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Do bees like caffeine?

Do bees like caffeine?

Some of your readers might be reading this article first thing in the morning, drinking your cup of coffee. Well, did you know…bees also like caffeine. It is proven that caffeine can improve insect's memories and encourages them to pollinate them. 

Which plants contain caffeine?

The coffee plant is one of these flowers. From this plant, the nectar offers as much caffeine as a cup of instant coffee. However, some citrus plants contain caffeine as well, albeit in lower concentrations. It is found in grapefruits, lemons, pomelo and oranges as well. 

The impact of caffeine

It is surprising that bees enjoy the taste of caffeine, usually caffeine has a bitter taste to ware off other insects but for bees they don't see, to mind. Yet studies have shown that this is because the dosage is too low for bees to taste the caffeine yet it does have side effects. 

Honeybees get a shot of caffeine from certain flowers to perk up their memory. In studies, the effect of caffeine on bees was significant, with three times as many bees remembering the floral scent 24 hours later and twice as many bees remembering the scent after three days. Due to the speed that bees fly at, remembering floral traits is difficult. But caffeine intake can help improve their memory of where these flowers are at. 

This caffeine burst also encourages the bees to return to the same type of plant, boosting its chances of pollination. Furthermore, bees that have fed on caffeine-laced nectar are laden with coffee pollen and these bees search for other coffee plants to find more nectar, leading to better pollination.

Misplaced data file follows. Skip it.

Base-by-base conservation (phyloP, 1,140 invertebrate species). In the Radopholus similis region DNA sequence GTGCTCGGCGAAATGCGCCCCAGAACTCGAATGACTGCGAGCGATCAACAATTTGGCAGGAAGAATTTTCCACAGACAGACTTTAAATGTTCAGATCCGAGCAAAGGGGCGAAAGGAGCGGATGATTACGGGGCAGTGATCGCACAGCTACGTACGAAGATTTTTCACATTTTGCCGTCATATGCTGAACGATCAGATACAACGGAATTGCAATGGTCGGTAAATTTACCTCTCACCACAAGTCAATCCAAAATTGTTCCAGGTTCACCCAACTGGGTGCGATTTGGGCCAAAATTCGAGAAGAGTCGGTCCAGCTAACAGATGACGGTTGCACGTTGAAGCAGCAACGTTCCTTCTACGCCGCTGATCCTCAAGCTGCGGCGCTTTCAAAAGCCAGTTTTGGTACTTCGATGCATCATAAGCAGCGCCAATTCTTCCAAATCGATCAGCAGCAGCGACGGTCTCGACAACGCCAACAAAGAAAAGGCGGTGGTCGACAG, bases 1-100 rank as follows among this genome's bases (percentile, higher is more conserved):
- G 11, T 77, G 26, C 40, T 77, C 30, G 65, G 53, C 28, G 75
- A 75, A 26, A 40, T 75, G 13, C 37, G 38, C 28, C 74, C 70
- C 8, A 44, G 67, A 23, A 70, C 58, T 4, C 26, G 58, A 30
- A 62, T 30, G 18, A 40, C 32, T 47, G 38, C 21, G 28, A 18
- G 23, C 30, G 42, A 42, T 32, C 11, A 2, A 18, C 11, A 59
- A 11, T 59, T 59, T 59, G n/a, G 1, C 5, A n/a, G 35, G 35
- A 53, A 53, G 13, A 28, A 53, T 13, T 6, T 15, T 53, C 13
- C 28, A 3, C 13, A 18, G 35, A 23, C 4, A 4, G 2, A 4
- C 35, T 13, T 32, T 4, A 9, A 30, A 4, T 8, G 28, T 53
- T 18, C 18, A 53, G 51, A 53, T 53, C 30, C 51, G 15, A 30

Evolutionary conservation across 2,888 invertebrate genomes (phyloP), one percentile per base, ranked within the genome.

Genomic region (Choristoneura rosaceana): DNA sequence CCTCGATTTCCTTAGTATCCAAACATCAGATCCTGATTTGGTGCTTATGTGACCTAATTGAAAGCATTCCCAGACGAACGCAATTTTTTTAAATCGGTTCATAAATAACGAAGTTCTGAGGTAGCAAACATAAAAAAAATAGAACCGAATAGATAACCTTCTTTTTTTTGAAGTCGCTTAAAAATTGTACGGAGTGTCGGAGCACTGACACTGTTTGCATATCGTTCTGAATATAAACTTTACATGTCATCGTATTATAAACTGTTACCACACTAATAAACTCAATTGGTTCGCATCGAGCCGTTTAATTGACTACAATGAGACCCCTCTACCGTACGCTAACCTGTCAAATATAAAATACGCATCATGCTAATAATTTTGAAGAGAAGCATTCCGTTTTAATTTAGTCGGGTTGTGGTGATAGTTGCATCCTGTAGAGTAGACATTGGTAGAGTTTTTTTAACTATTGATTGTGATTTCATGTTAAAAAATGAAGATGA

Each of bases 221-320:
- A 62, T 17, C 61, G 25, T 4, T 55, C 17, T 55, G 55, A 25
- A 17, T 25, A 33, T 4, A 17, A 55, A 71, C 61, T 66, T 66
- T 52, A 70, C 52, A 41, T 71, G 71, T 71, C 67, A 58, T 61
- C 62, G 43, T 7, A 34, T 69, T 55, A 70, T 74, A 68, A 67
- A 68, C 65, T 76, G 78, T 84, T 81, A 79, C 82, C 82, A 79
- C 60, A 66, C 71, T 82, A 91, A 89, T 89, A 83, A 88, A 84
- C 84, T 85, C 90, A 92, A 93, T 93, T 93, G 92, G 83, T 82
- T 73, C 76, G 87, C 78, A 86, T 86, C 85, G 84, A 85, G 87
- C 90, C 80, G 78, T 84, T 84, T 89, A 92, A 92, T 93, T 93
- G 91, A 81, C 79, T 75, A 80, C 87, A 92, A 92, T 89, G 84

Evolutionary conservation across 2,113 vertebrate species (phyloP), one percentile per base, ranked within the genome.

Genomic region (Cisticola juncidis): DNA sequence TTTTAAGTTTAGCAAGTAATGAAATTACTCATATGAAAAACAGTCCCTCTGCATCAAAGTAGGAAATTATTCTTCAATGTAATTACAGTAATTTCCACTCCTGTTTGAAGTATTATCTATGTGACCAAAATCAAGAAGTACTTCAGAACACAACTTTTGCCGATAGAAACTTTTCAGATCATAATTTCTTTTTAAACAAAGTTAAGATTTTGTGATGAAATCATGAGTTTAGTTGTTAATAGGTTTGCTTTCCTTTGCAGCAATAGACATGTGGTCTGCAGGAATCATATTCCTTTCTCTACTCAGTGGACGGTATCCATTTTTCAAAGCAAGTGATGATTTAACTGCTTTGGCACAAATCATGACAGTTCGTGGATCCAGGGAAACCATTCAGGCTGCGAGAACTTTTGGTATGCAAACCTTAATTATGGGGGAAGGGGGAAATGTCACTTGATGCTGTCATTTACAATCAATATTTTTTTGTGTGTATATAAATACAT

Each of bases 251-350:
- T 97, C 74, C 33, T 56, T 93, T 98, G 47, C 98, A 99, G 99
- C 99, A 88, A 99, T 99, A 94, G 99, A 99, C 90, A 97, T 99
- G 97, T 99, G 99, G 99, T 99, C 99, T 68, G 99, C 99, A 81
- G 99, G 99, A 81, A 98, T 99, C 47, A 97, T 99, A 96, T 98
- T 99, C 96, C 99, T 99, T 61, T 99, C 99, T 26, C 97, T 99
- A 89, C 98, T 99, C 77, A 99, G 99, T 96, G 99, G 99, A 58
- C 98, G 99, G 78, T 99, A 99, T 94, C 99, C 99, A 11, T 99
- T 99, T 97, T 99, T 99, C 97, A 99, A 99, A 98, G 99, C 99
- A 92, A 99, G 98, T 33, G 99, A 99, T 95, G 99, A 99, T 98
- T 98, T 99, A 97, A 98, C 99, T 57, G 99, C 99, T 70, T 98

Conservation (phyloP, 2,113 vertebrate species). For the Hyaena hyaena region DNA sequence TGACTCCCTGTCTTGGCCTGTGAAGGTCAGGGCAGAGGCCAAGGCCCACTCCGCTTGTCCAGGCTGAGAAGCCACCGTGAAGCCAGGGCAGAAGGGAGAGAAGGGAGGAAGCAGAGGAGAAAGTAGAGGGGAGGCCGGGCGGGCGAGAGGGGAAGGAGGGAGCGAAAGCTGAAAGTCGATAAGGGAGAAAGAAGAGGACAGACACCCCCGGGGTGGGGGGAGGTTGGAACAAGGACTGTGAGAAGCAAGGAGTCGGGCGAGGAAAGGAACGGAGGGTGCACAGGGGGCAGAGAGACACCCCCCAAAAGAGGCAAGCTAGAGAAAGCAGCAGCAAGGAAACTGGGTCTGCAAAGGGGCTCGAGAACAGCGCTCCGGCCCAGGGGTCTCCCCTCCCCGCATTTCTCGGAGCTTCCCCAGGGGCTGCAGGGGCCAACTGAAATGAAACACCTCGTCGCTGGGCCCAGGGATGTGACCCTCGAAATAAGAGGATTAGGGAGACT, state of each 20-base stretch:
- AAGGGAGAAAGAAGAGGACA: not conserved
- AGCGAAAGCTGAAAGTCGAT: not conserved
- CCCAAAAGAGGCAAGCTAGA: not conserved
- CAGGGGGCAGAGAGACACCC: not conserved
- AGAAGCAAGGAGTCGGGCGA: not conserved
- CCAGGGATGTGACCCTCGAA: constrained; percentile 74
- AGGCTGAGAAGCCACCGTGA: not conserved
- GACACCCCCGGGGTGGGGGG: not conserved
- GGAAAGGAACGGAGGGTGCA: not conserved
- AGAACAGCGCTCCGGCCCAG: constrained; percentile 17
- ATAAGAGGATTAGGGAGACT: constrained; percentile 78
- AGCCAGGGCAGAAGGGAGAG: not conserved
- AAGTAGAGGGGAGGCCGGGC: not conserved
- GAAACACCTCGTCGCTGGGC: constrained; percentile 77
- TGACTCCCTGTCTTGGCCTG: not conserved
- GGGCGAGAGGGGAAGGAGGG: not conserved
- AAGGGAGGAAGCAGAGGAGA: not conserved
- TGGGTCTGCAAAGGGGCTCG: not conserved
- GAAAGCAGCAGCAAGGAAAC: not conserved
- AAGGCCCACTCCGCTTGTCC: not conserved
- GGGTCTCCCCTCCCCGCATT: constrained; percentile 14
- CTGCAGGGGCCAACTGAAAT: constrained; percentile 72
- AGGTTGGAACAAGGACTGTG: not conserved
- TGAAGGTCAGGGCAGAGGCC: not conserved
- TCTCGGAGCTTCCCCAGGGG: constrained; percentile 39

It is also interesting to note, as with humans, caffeine can overstimulate the brain. For bees, the effect of caffeine is akin to drugging, where the honey bees are tricked into valuing the forage as a higher quality than it really is.

Although human and honeybee brains obviously have lots of differences, when you look at the level of cells, proteins and genes, human and bee brains function very similarly. Thus, we can use the honeybee to investigate how caffeine affects our own brains and behaviors.

Understanding a honeybee’s habits and preferences could help find ways to reinvigorate the species to protect our farming industry and countryside.

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